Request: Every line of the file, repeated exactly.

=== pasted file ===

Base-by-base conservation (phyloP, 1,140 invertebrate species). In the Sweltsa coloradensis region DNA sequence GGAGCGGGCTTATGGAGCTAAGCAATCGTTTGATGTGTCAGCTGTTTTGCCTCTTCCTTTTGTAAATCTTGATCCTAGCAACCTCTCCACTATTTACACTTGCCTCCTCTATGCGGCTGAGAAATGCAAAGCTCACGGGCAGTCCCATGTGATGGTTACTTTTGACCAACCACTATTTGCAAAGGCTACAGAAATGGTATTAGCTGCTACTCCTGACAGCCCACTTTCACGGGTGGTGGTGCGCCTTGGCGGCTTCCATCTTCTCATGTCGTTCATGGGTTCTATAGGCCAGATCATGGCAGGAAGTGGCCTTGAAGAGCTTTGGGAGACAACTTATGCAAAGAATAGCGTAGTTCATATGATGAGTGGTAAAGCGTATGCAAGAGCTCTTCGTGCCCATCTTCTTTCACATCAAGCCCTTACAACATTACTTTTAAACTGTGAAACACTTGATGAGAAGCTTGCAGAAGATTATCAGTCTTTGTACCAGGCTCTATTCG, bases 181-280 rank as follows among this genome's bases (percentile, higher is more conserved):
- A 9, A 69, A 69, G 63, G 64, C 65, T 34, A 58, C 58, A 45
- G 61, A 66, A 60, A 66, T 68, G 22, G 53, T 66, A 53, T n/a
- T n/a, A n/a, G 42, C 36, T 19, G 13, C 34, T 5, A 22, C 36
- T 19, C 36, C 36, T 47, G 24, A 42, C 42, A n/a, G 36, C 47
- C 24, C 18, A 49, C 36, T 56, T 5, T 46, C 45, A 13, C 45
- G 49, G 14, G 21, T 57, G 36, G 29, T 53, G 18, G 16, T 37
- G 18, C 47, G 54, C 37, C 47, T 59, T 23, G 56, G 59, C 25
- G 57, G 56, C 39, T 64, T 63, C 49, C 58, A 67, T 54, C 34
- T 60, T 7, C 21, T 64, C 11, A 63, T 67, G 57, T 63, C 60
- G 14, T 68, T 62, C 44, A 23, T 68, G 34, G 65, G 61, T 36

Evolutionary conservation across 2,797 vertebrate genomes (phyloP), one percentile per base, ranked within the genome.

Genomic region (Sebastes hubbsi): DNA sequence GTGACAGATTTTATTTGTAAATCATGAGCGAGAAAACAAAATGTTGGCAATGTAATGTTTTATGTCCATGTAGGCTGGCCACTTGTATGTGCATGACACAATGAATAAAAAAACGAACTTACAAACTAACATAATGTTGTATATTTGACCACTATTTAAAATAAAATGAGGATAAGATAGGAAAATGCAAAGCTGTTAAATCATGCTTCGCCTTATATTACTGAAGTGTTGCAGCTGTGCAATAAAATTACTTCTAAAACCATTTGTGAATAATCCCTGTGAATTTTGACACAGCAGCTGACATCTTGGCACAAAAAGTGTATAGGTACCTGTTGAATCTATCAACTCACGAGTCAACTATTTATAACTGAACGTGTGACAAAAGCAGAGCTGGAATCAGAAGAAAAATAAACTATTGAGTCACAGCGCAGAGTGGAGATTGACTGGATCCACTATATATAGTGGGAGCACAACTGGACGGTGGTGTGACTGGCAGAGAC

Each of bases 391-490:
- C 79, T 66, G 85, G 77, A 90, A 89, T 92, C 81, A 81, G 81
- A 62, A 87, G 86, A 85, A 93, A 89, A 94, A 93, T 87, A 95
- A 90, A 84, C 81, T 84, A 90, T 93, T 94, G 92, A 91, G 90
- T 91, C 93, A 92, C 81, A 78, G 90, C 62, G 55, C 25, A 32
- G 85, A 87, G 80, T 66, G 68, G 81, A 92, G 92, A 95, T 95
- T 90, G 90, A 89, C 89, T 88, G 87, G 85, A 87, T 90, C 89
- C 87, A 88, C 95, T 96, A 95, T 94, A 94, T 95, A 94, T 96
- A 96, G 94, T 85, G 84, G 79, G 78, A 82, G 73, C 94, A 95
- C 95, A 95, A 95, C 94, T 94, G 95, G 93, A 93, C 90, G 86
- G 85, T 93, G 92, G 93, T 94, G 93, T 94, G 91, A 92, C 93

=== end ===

Base-by-base conservation (phyloP, 1,140 invertebrate species). In the Sweltsa coloradensis region DNA sequence GGAGCGGGCTTATGGAGCTAAGCAATCGTTTGATGTGTCAGCTGTTTTGCCTCTTCCTTTTGTAAATCTTGATCCTAGCAACCTCTCCACTATTTACACTTGCCTCCTCTATGCGGCTGAGAAATGCAAAGCTCACGGGCAGTCCCATGTGATGGTTACTTTTGACCAACCACTATTTGCAAAGGCTACAGAAATGGTATTAGCTGCTACTCCTGACAGCCCACTTTCACGGGTGGTGGTGCGCCTTGGCGGCTTCCATCTTCTCATGTCGTTCATGGGTTCTATAGGCCAGATCATGGCAGGAAGTGGCCTTGAAGAGCTTTGGGAGACAACTTATGCAAAGAATAGCGTAGTTCATATGATGAGTGGTAAAGCGTATGCAAGAGCTCTTCGTGCCCATCTTCTTTCACATCAAGCCCTTACAACATTACTTTTAAACTGTGAAACACTTGATGAGAAGCTTGCAGAAGATTATCAGTCTTTGTACCAGGCTCTATTCG, bases 181-280 rank as follows among this genome's bases (percentile, higher is more conserved):
- A 9, A 69, A 69, G 63, G 64, C 65, T 34, A 58, C 58, A 45
- G 61, A 66, A 60, A 66, T 68, G 22, G 53, T 66, A 53, T n/a
- T n/a, A n/a, G 42, C 36, T 19, G 13, C 34, T 5, A 22, C 36
- T 19, C 36, C 36, T 47, G 24, A 42, C 42, A n/a, G 36, C 47
- C 24, C 18, A 49, C 36, T 56, T 5, T 46, C 45, A 13, C 45
- G 49, G 14, G 21, T 57, G 36, G 29, T 53, G 18, G 16, T 37
- G 18, C 47, G 54, C 37, C 47, T 59, T 23, G 56, G 59, C 25
- G 57, G 56, C 39, T 64, T 63, C 49, C 58, A 67, T 54, C 34
- T 60, T 7, C 21, T 64, C 11, A 63, T 67, G 57, T 63, C 60
- G 14, T 68, T 62, C 44, A 23, T 68, G 34, G 65, G 61, T 36

Evolutionary conservation across 2,797 vertebrate genomes (phyloP), one percentile per base, ranked within the genome.

Genomic region (Sebastes hubbsi): DNA sequence GTGACAGATTTTATTTGTAAATCATGAGCGAGAAAACAAAATGTTGGCAATGTAATGTTTTATGTCCATGTAGGCTGGCCACTTGTATGTGCATGACACAATGAATAAAAAAACGAACTTACAAACTAACATAATGTTGTATATTTGACCACTATTTAAAATAAAATGAGGATAAGATAGGAAAATGCAAAGCTGTTAAATCATGCTTCGCCTTATATTACTGAAGTGTTGCAGCTGTGCAATAAAATTACTTCTAAAACCATTTGTGAATAATCCCTGTGAATTTTGACACAGCAGCTGACATCTTGGCACAAAAAGTGTATAGGTACCTGTTGAATCTATCAACTCACGAGTCAACTATTTATAACTGAACGTGTGACAAAAGCAGAGCTGGAATCAGAAGAAAAATAAACTATTGAGTCACAGCGCAGAGTGGAGATTGACTGGATCCACTATATATAGTGGGAGCACAACTGGACGGTGGTGTGACTGGCAGAGAC

Each of bases 391-490:
- C 79, T 66, G 85, G 77, A 90, A 89, T 92, C 81, A 81, G 81
- A 62, A 87, G 86, A 85, A 93, A 89, A 94, A 93, T 87, A 95
- A 90, A 84, C 81, T 84, A 90, T 93, T 94, G 92, A 91, G 90
- T 91, C 93, A 92, C 81, A 78, G 90, C 62, G 55, C 25, A 32
- G 85, A 87, G 80, T 66, G 68, G 81, A 92, G 92, A 95, T 95
- T 90, G 90, A 89, C 89, T 88, G 87, G 85, A 87, T 90, C 89
- C 87, A 88, C 95, T 96, A 95, T 94, A 94, T 95, A 94, T 96
- A 96, G 94, T 85, G 84, G 79, G 78, A 82, G 73, C 94, A 95
- C 95, A 95, A 95, C 94, T 94, G 95, G 93, A 93, C 90, G 86
- G 85, T 93, G 92, G 93, T 94, G 93, T 94, G 91, A 92, C 93